National Register of Historic Places

On February 22, 2011 the State Historic Preservation Office (SHPO) announced the addition of the Chelsea Commercial Historic District to the National Register of Historic Places.

The Chelsea Commercial Historic District comprises 61 buildings that form the historic core of Chelsea's commercial district. Near the north end of the district are the Norfolk Southern Railroad tracks, historically part of the Michigan Central Railroad. The district focuses on Main Street (state highway M-52), and includes properties on either side containing historic commercial, public, and institutional buildings. Also included are properties on Park Street, East and West Middle Streets, Jackson Street, and the former Glazier Stove Works complex in the northeast end of the district.

"The recognition and preservation of historic properties is vital to the economic success of Michigan's communities, both large and small, and necessary for maintaining the sense of place that so many people desire" said Gary Heidel, executive director of the Michigan State Housing Development Authority (MSHDA), of which the SHPO is a part. According to State Historic Preservation Officer Brian Conway, "Chelsea's downtown has a fantastic stock of historic buildings for a small town that already attracts people to the community. They are what sets Chelsea apart from other towns. Chelsea has an opportunity to market itself as a heritage tourism destination and to take advantage of economic incentives for rehabilitating historic buildings."

Preservation Chelsea prepared the nomination. In addition to the Glazier Stove Works, the district includes the McKune Memorial Library, the former post office and several churches. The Chelsea House Livery Stable, the Daniels Showroom, and the Mack Building, which make up what is commonly known as the Longworth Complex, are also listed. These buildings are currently owned by the DDA, which is proposing to demolish the buildings. The national register designation gives the DDA an opportunity to market the buildings to a developer who wants to capitalize on the historic character of the buildings and use federal historic preservation tax credits.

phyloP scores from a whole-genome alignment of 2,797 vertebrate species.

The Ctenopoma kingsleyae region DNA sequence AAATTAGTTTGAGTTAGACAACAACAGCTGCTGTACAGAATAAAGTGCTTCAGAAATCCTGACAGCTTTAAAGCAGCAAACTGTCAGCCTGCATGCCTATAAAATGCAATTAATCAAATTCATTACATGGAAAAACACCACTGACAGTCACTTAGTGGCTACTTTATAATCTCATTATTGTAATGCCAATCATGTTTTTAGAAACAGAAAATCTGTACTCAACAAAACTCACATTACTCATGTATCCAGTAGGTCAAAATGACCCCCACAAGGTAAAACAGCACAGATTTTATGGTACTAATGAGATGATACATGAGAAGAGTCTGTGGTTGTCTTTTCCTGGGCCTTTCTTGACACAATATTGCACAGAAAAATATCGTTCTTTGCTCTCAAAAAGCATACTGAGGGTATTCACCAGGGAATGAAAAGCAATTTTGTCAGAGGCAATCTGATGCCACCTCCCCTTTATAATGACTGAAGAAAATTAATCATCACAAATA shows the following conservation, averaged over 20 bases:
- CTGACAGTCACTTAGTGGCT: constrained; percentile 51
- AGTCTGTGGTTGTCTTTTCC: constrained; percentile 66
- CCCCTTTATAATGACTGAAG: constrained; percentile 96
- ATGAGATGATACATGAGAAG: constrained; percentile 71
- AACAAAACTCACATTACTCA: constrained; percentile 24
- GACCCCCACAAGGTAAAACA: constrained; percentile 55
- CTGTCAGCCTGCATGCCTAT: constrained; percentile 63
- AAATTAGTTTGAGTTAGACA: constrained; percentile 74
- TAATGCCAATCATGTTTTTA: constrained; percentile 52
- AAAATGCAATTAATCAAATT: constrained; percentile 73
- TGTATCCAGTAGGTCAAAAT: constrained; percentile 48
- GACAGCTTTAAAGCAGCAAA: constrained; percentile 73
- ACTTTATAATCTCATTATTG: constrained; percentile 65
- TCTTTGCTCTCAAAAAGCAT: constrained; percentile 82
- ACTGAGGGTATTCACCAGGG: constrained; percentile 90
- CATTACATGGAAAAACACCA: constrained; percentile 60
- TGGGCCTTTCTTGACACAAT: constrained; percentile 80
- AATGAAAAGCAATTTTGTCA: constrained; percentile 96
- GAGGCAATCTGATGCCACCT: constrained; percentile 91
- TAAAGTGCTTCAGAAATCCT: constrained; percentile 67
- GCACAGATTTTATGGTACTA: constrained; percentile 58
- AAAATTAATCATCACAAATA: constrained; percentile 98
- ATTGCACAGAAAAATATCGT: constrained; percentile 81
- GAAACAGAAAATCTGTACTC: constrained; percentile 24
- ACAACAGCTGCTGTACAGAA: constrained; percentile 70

There are more than 1,800 Michigan listings in the National Register of Historic Places. In Michigan the national register is administered by the State Historic Preservation Office, which assists property owners with the nomination process. Properties are nominated to the national register by the State Historic Preservation Review Board, which meets three times per year. National register designation makes the owners of income-producing properties eligible to apply for federal historic preservation tax credits for the rehabilitation of those properties. For information about the National Register of Historic Places in Michigan, visit